We stopped for refreshment at an old field barn (tea, coffee, elderflower cordial) and when I asked about the nesting box in the roof and the pile of droppings on the barn floor below, Lucy was quick to explain about barn owl pellets. Afterwards I asked for a few words to remind us of what we’d seen…
As a conservation biologist with a specialty in mammals looking at animal droppings is a regular occurrence, you can tell an awful lot about what the animal has been eating. One particular favourite of mine is looking at owl pellets. Owls digest their food differently, they will swallow their prey whole, or rip it into manageable chunks, including all the fur and bones. This food goes into their gizzard, all of the soft squishy bits go to their stomach for digestion and pass through, all of the indigestible bits get compacted together in the gizzard and coughed up as a pellet. The owl will cough up 1 or 2 pellets a night and it takes roughly 6 hours for a pellet to form. Barn owls in particular have a very low acid so the bones are really well preserved, this means they are fantastic for monitoring the small mammals in the area as you can identify the bones to species level. Each pellet can contain the remains of 4-5 small mammals and regularly contain field voles, bank voles, wood mice and shrews. Identifying the mammals inside is done by skull shape and the shape and size of the teeth on the jaw bones. If I can remember correctly the pellets that we collected and looked at mainly contained Bank vole remains, the shape of the teeth creates a rounded zigzag if you look from the top of them. You can also see the other bones in the pellet including shoulder blades, hip bones and even the ribs!
The sweetest blackberries we ever tasted
Left to right: Dominic, Karen, Kai, Chris, Lucy.
Fox scat and private sign – two territorial markers
Sweat wasp nest hole
Another Tamworth pig
Cissbury Ring on the far hilltop
Knepp was a revelation, and a beacon of hope. In these dark days when our planet’s future seems increasingly in jeopardy, when one day the United Nations’ Intergovernmental Panel on Climate Change tell us we have just twelve years left to limit global warming, and then the next day scientists warn us that we are cutting down the tree of life, when we feel helpless in the face of a terminal meltdown and wonder what on earth we can do, we find these people at Knepp are already doing it.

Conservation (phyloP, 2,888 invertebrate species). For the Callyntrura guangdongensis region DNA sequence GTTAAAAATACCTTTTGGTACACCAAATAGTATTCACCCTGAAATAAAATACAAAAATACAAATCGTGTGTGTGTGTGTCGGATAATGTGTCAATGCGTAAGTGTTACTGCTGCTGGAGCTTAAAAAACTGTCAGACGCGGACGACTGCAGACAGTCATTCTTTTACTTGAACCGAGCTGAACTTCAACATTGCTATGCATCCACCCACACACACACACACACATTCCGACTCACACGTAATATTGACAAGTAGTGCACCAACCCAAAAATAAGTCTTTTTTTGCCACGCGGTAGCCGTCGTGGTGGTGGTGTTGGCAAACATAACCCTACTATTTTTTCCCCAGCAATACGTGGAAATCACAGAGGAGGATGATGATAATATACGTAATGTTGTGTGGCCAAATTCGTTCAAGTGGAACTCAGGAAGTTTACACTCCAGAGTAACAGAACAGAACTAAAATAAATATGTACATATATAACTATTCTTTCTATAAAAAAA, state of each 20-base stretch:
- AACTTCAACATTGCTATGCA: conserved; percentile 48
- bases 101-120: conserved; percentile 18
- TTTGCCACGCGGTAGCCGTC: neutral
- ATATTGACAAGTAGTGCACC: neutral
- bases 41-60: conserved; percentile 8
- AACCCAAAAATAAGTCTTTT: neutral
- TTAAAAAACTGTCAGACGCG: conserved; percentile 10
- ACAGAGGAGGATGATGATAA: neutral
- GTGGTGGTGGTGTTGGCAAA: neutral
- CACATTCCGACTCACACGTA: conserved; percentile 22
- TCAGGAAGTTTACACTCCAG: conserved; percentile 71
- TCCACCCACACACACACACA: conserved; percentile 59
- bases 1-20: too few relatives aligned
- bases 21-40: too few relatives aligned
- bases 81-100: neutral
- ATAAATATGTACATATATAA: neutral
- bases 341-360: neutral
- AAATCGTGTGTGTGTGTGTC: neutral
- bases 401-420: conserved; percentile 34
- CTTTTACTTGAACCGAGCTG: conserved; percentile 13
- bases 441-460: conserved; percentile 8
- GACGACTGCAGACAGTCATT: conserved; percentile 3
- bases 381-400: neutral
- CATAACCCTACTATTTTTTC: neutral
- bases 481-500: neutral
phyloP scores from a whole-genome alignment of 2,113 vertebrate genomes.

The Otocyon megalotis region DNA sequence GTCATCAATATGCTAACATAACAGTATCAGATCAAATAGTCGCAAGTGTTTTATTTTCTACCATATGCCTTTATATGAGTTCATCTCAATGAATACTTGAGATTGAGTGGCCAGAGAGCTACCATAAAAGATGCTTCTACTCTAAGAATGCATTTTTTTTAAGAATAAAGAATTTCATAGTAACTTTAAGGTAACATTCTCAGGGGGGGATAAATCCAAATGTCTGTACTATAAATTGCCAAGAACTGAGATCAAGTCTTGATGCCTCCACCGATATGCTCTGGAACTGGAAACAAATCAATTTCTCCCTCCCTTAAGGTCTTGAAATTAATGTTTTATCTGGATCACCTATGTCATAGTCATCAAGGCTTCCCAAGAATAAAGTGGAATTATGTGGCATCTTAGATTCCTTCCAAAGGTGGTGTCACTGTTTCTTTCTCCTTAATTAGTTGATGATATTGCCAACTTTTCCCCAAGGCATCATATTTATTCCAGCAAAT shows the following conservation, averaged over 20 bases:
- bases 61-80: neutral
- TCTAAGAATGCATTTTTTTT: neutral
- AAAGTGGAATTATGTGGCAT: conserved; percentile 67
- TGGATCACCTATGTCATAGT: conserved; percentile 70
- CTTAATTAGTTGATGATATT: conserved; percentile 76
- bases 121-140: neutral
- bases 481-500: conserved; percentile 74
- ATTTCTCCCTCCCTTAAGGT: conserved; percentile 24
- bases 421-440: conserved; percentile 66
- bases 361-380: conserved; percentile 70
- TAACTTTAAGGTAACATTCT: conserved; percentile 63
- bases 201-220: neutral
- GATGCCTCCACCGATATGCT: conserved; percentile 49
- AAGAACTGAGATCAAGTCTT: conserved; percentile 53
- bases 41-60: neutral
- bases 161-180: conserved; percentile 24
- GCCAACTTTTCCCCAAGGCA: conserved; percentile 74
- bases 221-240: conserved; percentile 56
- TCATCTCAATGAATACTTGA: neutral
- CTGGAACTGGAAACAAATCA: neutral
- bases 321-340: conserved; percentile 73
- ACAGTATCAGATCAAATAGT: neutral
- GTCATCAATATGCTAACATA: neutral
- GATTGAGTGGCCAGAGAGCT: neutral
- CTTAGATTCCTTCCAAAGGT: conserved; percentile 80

A Knepp butterfly
It was becoming clear to Charlie and me that had we set out with the intention of creating the perfect habitat for purple emperors, we would never have achieved the numbers that have spontaneously emerged through rewilding. The phenomenon is an example of what we are learning to refer to as ’emergent properties’. An emergent property is a property which a complex system has, but which the individual constituents of that system do not have, like the cells of a heart which, on their own, do not have the property of pumping blood but which together create a higher level aggregate – a complex organ – that does. At Knepp, previously missing or dormant components were coming together, striking up extraordinary and unexpected outcomes. In effect, two plus two was making five – or more; and this imposed on us, as midwives of the system, acceptance and humility about our role. There may well be other factors involved in the success of purple emperors at Knepp that we have not yet identified, perhaps may never identify – a preference for certain types of animal dung, minerals or sap-runs, temperatures, moisture or some other tiny cog in the wheel, or a fortuitous combination of any number of things. What seems imperative is that we take care not to fall into the trap of assuming, as conservationists have so often in the past, that a couple of specifics – some tall trees and a massive amount of sallows – is basically all the purple emperor needs. This is tantamount to asserting that the individual cell of a heart has the property of pumping blood – an assumption known as the ‘fallacy of division’. The purple emperor butterfly, with its complicated life cycle involving numerous stages requiring different conditions over the course of almost a year, beats its wings to the tune of the entire symphony orchestra that has conjured it into being.